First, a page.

Grazier Nigel Simmons celebrates rain, devastated days later

Grazier Nigel Simmons celebrates rain, devastated days later

It was less than a fortnight ago that grazier Nigel Simmons pulled out his iPhone and filmed his wife laughing and smiling as she circled their young daughter Viv, standing in the mud stark naked and having the time of her life playing in her first Queensland rainstorm.

Growing up on Clarafield Station, in the state’s remote and arid north west, little Viv had never experienced a proper downpour.

And when that shower rolled through at the end of January, one farmers in the region had waited seven years for, the little girl had the time of her life.

Two weeks on, that January monsoon that had drought-stricken farmers breathing a sigh of relief still hasn’t stopped — and their happiness has turned to dread.

READ MORE: How to help our farmers

After managing to keep their cattle alive for seven years, through one of Australia’s worst droughts in history, farmers were instead forced to watch their herds wiped out in a matter of days after unprecedented floods devastated much of Queensland.

If the cattle have not drowned or frozen to death in the elements, devastated farmers now face having to kill thousands of animals. The situation is so terrible that there are reports the farmers have run out of bullets.

Some farmers are estimating almost 100 per cent stock losses while the state’s cattle industry as a whole is expecting about 500,000 dead cattle.

Graziers typically sell cows for $500 a head with farmers estimating the 500,000 dead cattle could mean losses of up to $300 million.


Nigel Simmons and his young family estimate they’ve lost around 2000 to 2500 cattle from a herd of 3600.

Speaking to, Mr Simmons said the past two weeks had been “devastating” for outback Queensland.

“People out here don’t mind flood damage to the roads and fences when we get the benefits of good rain. The stock losses are what hurt us the most,” he said.

“We will have a lot of road damage, and fences to fix due to flooding. But I’m lucky to have a big family for support, they will come out to help when the roads are dry enough.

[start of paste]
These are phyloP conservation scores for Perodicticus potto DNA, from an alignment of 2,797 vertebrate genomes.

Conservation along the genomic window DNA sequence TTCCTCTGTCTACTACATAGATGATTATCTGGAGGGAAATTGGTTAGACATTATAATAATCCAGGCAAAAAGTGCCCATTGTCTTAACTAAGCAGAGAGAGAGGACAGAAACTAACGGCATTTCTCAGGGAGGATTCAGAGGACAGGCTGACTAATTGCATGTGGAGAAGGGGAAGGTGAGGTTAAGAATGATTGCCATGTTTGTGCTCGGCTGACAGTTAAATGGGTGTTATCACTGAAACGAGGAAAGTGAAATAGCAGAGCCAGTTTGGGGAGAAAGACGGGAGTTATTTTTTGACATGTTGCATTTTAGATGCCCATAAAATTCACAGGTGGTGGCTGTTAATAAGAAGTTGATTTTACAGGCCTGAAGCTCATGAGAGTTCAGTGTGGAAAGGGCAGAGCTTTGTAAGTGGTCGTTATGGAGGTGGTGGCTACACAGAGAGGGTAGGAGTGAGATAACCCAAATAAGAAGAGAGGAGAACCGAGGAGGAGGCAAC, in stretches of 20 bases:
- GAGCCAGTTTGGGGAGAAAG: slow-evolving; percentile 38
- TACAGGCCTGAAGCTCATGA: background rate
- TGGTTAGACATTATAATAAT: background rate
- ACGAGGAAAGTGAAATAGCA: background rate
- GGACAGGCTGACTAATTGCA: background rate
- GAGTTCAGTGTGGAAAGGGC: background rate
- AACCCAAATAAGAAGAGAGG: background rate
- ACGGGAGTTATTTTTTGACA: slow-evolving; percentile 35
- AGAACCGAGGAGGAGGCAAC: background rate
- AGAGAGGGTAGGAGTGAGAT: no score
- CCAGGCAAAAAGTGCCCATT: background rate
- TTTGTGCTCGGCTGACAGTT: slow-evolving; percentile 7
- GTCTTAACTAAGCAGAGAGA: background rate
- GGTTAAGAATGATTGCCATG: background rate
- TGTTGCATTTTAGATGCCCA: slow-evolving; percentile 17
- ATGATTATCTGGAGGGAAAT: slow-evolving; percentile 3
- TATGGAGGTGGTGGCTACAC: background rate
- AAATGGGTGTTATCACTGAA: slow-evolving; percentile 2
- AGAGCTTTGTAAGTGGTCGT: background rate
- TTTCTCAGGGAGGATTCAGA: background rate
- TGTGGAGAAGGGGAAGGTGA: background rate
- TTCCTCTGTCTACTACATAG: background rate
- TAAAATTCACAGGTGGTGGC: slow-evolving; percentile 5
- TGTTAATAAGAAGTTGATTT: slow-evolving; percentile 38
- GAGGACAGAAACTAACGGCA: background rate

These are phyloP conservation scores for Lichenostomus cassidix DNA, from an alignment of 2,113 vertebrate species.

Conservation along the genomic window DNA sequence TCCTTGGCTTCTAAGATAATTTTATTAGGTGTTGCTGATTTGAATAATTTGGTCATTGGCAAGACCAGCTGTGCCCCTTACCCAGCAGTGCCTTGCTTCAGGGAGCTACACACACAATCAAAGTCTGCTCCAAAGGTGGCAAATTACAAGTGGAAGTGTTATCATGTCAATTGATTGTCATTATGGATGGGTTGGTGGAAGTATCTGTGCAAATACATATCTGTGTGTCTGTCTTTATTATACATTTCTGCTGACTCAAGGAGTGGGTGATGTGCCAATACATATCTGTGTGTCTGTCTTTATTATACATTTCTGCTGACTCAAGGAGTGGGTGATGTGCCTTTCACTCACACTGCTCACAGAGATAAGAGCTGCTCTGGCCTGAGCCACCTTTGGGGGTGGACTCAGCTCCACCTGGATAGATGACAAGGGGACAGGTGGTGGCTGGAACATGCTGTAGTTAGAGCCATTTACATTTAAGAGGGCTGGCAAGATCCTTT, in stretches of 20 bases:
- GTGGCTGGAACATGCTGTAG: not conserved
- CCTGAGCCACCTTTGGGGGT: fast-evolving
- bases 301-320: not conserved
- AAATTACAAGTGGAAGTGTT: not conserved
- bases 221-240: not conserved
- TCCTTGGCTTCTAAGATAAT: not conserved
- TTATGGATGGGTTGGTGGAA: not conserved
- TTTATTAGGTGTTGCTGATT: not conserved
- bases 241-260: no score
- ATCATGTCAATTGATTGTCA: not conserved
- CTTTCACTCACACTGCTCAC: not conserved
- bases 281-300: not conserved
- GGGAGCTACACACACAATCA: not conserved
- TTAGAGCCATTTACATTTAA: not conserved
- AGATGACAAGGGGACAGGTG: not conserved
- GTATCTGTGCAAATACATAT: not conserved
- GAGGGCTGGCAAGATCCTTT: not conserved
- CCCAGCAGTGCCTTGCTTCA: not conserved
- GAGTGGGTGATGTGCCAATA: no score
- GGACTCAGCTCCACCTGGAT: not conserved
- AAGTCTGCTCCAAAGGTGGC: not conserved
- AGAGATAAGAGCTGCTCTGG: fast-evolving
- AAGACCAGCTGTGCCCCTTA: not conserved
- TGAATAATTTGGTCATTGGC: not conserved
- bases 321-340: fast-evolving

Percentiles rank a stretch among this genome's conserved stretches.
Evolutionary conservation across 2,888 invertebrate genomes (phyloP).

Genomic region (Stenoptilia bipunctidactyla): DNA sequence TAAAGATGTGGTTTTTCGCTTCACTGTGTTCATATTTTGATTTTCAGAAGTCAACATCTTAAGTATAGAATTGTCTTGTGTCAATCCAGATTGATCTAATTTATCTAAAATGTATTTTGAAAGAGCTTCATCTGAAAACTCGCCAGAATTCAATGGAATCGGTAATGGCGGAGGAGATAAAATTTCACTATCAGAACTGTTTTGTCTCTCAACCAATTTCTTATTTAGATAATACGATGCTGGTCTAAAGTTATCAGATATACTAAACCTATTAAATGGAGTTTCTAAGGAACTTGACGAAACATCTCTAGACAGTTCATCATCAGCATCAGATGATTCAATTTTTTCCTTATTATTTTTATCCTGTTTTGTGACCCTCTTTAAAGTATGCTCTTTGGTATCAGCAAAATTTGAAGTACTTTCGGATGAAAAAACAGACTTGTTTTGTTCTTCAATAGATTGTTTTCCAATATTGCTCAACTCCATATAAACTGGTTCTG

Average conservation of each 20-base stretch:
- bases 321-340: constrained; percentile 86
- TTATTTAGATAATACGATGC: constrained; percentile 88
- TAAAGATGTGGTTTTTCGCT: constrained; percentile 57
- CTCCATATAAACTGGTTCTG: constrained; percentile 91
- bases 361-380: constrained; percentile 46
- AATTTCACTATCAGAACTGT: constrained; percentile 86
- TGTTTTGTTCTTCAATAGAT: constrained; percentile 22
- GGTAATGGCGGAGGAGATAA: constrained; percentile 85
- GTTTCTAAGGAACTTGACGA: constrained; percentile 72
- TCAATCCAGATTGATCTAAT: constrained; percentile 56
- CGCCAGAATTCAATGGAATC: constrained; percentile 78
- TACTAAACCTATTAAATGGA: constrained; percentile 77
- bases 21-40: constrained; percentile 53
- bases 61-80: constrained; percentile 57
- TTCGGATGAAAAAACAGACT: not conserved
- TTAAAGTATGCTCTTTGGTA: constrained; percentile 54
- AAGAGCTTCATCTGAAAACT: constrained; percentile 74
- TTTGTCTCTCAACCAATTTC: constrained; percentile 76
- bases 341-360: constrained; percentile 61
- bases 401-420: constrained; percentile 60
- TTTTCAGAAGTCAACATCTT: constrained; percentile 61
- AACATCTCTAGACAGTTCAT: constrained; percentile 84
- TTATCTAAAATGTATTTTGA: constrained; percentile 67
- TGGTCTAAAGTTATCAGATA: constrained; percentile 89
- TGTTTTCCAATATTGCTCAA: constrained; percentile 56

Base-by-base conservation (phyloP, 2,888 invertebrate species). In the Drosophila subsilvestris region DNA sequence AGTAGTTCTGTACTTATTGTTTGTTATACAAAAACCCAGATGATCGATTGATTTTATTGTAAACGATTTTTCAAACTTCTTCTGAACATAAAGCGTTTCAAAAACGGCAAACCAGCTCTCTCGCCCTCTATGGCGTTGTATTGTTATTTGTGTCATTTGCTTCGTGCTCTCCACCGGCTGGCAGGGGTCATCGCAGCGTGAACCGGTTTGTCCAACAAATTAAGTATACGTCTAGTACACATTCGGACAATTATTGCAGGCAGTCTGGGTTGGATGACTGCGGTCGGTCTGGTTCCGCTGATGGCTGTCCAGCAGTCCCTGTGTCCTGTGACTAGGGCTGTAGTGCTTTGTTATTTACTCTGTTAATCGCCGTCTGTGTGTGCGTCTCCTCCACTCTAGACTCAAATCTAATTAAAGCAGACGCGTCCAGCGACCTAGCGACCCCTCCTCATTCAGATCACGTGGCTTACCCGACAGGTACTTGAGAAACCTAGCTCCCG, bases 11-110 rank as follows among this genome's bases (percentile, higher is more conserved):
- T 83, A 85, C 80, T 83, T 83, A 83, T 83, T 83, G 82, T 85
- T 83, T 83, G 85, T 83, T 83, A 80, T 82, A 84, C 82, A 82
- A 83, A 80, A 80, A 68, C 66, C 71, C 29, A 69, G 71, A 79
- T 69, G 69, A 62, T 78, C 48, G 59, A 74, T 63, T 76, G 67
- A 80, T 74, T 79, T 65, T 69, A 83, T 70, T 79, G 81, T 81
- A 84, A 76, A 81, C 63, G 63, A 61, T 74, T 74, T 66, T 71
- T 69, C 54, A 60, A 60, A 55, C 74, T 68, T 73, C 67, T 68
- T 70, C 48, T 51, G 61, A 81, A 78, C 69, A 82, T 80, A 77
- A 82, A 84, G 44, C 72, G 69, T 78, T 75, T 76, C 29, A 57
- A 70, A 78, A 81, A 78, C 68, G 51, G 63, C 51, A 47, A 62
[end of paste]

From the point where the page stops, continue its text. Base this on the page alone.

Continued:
“We are a bit of a proud and tough bunch, and many of us certainly don’t look for hand outs. We just battle on and get the job done.”

Most families in Queensland’s northwest, especially those around Julia Creek, Mount Isa and Cloncurry are stranded on their cattle stations after floodwater washed away roads.

The Simmons family’s cattle station is 100km down a dirt road, one that’s been destroyed from the floods.

“We are still unable to drive anywhere,” Mr Simmons.

The trip to Julia Creek normally takes the Simmons family around an hour and 20 minutes but the roads are still too wet to drive more than a few kilometres.

“Today I had a chopper out and we flew some hay out to cattle that are too weak to walk through the boggy paddocks, and the grass is very slow to get started, so they still have no feed. So they are still dying,” he said.

“Every day is getting better with the grass growing, and the ground drying out more. In terms of what we have lost, it is purely cattle, which is devastating.

“Hopefully late this week we may be able to venture into town. But it will be at least a month or so before we can fix the roads enough to start trucking replacement cattle in. That’s if there is no more rain.”

Horrific images have surfaced of the crisis Queensland’s farmers are dealing with as they find thousands of their already starving cattle dead.

They’ve also been forced to shoot thousands more as the wind chill and constant rain has left them too stressed and cold to survive.

“It’s quite a sickening sight to see our beloved animals suffering,” Mr Simmons said.

“I have only used a helicopter to check on my cattle, we could get a helicopter to town, but it’s quite expensive, and we are in no desperate need of anything.”

Prime Minister Scott Morrison announced yesterday he would be providing an immediate $1 million to all flood-affected councils to use at their disposal.